Nine years ago today, February 1, 2003, the Space Shuttle Columbia was returning from a routine research mission to study microgravity and Earth science with a multitude of international scientific investigations conducted continuously during its 16 days in orbit, when it disintegrated over Texas and Louisiana. Although the flight path took it over North Texas, it was still visible from San Antonio. What I and other South Central Texans witnessed was several trails instead of just one. I knew that something was amiss and went back into the house and turned on CNN.
The loss of Columbia was a result of damage sustained during launch when a piece of foam insulation the size of a small briefcase broke off from the Space Shuttle external tank under the aerodynamic forces of launch. The debris struck the leading edge of the left wing, damaging the Shuttle’s thermal tiles, which shields it from the intense heat generated from atmospheric friction during re-entry. While Columbia was still in orbit, some engineers suspected damage, but NASA managers limited the investigation, on the grounds that little could be done even if problems were found.0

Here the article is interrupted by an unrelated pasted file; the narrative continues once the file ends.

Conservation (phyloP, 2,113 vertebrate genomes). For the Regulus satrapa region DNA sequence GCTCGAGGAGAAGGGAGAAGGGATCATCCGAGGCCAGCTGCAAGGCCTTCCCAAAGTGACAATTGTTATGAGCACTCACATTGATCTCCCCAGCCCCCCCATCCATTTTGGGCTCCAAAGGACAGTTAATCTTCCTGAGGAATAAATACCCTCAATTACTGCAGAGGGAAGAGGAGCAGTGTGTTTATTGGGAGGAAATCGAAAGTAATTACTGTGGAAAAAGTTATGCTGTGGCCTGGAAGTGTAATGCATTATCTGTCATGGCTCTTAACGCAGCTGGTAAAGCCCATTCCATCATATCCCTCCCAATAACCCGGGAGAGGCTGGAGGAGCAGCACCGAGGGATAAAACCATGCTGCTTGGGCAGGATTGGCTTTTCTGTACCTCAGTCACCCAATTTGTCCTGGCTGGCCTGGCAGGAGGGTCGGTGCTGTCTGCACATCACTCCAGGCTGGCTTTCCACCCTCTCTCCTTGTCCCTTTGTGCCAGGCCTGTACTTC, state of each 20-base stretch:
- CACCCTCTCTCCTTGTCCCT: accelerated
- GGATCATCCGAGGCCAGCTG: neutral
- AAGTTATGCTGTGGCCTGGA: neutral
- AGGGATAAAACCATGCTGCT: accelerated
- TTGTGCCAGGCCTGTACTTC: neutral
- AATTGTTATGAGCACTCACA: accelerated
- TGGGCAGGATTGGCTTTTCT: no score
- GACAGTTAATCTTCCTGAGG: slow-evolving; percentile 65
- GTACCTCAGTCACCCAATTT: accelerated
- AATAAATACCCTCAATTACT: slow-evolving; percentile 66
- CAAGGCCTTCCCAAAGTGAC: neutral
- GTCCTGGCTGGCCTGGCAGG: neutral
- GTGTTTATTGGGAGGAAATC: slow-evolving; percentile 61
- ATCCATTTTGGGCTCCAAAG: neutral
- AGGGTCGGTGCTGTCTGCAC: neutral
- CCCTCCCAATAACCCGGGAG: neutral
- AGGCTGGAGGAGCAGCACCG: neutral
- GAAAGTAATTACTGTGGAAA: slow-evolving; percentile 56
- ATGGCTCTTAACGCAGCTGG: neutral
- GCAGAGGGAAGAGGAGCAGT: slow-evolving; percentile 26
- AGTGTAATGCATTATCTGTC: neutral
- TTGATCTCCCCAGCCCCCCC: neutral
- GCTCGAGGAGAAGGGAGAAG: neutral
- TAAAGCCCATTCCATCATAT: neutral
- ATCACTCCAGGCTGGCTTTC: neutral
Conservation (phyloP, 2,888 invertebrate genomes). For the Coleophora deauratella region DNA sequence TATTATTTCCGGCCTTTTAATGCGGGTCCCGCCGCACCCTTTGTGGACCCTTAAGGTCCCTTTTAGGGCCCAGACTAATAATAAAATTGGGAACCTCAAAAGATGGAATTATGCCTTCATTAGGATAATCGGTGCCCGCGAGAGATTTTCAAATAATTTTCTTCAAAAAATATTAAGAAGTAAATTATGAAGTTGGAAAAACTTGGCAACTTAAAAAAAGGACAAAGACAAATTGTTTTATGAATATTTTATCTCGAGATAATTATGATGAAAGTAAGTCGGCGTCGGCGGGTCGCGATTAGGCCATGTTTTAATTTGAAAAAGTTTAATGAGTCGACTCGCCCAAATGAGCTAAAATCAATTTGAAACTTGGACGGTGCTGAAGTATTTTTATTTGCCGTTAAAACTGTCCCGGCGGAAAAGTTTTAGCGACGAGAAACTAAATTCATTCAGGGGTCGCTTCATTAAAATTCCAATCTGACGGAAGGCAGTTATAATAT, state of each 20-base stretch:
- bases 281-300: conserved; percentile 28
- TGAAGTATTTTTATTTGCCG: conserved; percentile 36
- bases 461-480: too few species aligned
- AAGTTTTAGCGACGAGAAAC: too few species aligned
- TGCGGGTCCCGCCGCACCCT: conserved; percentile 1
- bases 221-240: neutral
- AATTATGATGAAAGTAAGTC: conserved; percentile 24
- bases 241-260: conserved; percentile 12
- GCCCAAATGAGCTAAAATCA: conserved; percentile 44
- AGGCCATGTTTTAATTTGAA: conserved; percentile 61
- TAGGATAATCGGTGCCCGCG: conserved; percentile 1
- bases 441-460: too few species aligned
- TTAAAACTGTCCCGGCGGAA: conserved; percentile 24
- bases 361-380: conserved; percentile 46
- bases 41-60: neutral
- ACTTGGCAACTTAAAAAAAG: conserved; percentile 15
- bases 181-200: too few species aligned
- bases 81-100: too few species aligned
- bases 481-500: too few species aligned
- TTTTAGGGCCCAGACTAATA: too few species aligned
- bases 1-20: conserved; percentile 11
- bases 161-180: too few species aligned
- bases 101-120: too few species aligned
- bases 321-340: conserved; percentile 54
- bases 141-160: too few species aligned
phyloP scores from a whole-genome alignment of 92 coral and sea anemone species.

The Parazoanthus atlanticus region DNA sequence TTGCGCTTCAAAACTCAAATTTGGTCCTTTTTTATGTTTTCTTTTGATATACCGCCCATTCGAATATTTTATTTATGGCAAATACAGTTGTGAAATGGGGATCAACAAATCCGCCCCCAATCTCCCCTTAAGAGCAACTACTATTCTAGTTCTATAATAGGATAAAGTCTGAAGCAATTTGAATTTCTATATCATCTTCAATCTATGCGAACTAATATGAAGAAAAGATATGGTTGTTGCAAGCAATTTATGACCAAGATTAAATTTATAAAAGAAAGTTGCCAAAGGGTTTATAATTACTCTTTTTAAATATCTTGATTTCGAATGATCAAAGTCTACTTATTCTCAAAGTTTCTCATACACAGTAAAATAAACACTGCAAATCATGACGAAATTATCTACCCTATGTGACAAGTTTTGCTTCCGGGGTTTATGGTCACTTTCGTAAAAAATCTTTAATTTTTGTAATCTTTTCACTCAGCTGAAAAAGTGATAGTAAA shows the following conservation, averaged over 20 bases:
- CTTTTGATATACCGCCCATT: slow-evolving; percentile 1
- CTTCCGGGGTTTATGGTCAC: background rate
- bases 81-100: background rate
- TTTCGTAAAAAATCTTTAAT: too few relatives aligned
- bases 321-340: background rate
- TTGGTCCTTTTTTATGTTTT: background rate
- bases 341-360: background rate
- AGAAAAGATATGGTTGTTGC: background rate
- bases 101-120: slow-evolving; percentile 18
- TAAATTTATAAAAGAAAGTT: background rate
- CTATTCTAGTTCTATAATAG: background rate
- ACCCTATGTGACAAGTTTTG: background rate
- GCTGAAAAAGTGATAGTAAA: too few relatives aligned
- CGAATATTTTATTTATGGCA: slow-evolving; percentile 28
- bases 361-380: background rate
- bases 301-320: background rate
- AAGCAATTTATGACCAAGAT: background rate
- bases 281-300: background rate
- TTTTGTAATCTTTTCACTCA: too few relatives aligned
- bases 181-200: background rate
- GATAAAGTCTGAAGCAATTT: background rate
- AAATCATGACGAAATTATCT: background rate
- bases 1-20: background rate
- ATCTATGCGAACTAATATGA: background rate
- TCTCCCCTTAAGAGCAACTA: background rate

During re-entry of STS-107, the damaged area allowed the hot gases to penetrate and destroy the internal wing structure, rapidly causing the in-flight breakup of the vehicle. The debris field stretched from Nevada to Louisiana with the majority of the debris found in Texas, Louisiana, and Arkansas.
In remembrance of the 17 brave men and women who gave their lives making the dream of spaceflight a reality:
Virgil I. “Gus” Grissom, Command Pilot
Edward H. White II, Senior Pilot
Roger B. Chaffee, Pilot
Francis R. Scobee, Commander
Michael J. Smith, Pilot
Judith A. Resnik, Mission Specialist
Ronald E. McNair, Mission Specialist
Ellison S. Onizuka, Mission Specialist
Gregory B. Jarvis, Payload Specialist
Sharon Christa McAuliffe, Payload Specialist (Teacher in Space)
Rick D. Husband, Commander
William C. McCool, Pilot
Michael P. Anderson, Payload Commander
David M. Brown, Mission Specialist
Kalpana Chawla, Mission Specialist
Laurel Blair Salton Clark, Mission Specialist
Ilan Ramon, Payload Specialist
What were you doing when the Columbia was lost?